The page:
Welcome to the Go Be Rich Library! Here you'll find some of the more influential books on finance, history, politics, psychology, and motivation that I have read to this date (and I've read many, many more books than what's in the picture above).
Below you'll find a list of the books in the picture above, as well as who wrote them, and a link to their review here at Go Be Rich. Don't worry, they'll all be reviewed here eventually, and more will be added to the official Go Be Rich Library over time.
If anyone out there has any suggestions as to what books should be added to the official Go Be Rich Library, please Contact Me Here.
1. A Million Bucks by 30 by Alan Corey – A book about one kid's actual, incredibly frugal journey from absolutely nothing to a millionaire by 30 (he made it before 30 actually). Read the review here.
2. American Entrepreneur by Larry Schweikart and Lynne Pierson, Ph.Ds. – a history of business in America and the stories behind the scenes. Good at giving perspective.
3. American Sphinx: The Character of Thomas Jefferson by Joseph J. Ellis – a mid-sized book on Thomas Jefferson's viewpoint concerning various subjects.
4. Atlas Shrugged by Ayn Rand – Amazing. Period. Actually, the most influential book I've ever read. Read the review here.
5. Crush it! By Gary Vaynerchuk – a little book talking about following your passion, and the new business model of the future. Read the review here.
6. Find it, Fix it, Flip it by Micheal Corbett – for those interested in Real Estate. Entertaining and full of practical info and case studies.
7. The 7 Habits of Highly Effective People by Stephen R. Covey – It's a classic. In fact, I had to read this in college. A book about how to be more effective by changing your thinking and habits…powerful stuff.
8. I Will Teach You to Be Rich by Ramit Sethi – a personal finance book written for our generation full of useful tips and an entertaining writing style.
9. John Adams by David McCullough – my favorite history/biography author. A long, deep look into the life of John Adams, the second president of the United States.
10. Outliers: The Story of Success by Malcolm Gladwell – A refreshing look at how incredible success can occur, and what you can do to improve your chances of enjoying the same success.
11. Peaks and Valleys by Spencer Johnson, M.D. – a parable-type book about staying vigilant through your slumps and not becoming too self-assured. Read the review here.
12. Professional Blogging for Dummies by Susan J. Getgood (her real last name? I think not) – tip after useful tip on how to create, market, protect, and enjoy your blog, all the while making money.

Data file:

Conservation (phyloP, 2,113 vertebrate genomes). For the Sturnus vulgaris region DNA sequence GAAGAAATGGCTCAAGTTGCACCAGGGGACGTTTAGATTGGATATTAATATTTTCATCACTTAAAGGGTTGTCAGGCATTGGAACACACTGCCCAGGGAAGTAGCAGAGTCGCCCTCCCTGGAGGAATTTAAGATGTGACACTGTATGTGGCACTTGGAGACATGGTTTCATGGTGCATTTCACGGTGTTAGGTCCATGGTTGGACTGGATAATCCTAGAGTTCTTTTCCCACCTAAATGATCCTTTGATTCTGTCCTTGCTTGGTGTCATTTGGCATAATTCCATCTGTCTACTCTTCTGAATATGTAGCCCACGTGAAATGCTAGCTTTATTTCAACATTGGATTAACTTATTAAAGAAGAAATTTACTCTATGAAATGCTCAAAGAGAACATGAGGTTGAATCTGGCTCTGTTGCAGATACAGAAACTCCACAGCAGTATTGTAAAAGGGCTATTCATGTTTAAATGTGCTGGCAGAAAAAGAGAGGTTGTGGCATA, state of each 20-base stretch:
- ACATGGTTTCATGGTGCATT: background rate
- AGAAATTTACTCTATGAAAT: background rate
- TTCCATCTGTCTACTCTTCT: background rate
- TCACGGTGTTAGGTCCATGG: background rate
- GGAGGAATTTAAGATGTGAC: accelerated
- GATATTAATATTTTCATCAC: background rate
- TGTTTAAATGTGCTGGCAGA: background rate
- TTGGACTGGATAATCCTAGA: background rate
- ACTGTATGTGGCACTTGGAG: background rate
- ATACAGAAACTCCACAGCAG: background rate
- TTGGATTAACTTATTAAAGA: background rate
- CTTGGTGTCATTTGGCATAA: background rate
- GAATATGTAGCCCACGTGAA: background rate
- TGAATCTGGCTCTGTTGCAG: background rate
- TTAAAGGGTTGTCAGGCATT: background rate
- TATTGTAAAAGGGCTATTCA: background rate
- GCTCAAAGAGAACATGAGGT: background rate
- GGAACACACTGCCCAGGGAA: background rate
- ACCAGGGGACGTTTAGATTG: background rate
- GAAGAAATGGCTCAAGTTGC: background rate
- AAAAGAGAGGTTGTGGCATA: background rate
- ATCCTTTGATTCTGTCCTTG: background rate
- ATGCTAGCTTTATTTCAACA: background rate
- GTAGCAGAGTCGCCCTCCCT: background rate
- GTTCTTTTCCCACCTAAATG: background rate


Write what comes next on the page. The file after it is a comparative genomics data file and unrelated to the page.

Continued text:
13. Stop Acting Rich, and Start Living like a Millionaire by Thomas J. Standley, Ph.D. – a book about what the actual millionaires do and don't buy.
15. The 5000 Year Leap by W. Cleon Skousen – a book that illustrates the principles that let America led the world out of its 5000-year rut and into the age of industrialization, prosperity, and rapid growth. The basis for the Founding Principles Series.
14. The Idiot Factor by Larry Winget – a hilarious book written by a guy who makes no apologies. Read this if you're tired of political correctness.
15. The Millionaire Mind by Thomas J. Standley, Ph.D. – a book about the physical and mental characteristics and personalities of real-life millionaires. No, you don't have to attend Harvard to become a millionaire.
16. The Millionaire Next Door by Thomas J. Standley, Ph.D. – a book more about the demographics of millionaires, where they came from, and what makes some groups more prone to wealth than others.
17. The Rational Optimist by Matt Ridley – a reassuring book that looks at how every time the world has taken a step in the right direction, we've never lost what we've learned from it. A very good read if you've become depressed by all the negativity in the media.
18. The Richest Man in Babylon by George S. Clason – another classic, written in parable-style. literally age-old advice on how to become rich and prosper.
19. Washington, a Life by Ron Chernow – a great biography of Washington's life that deals with his innermost feelings, as well as his lofty political ideals. This book humanizes our first president.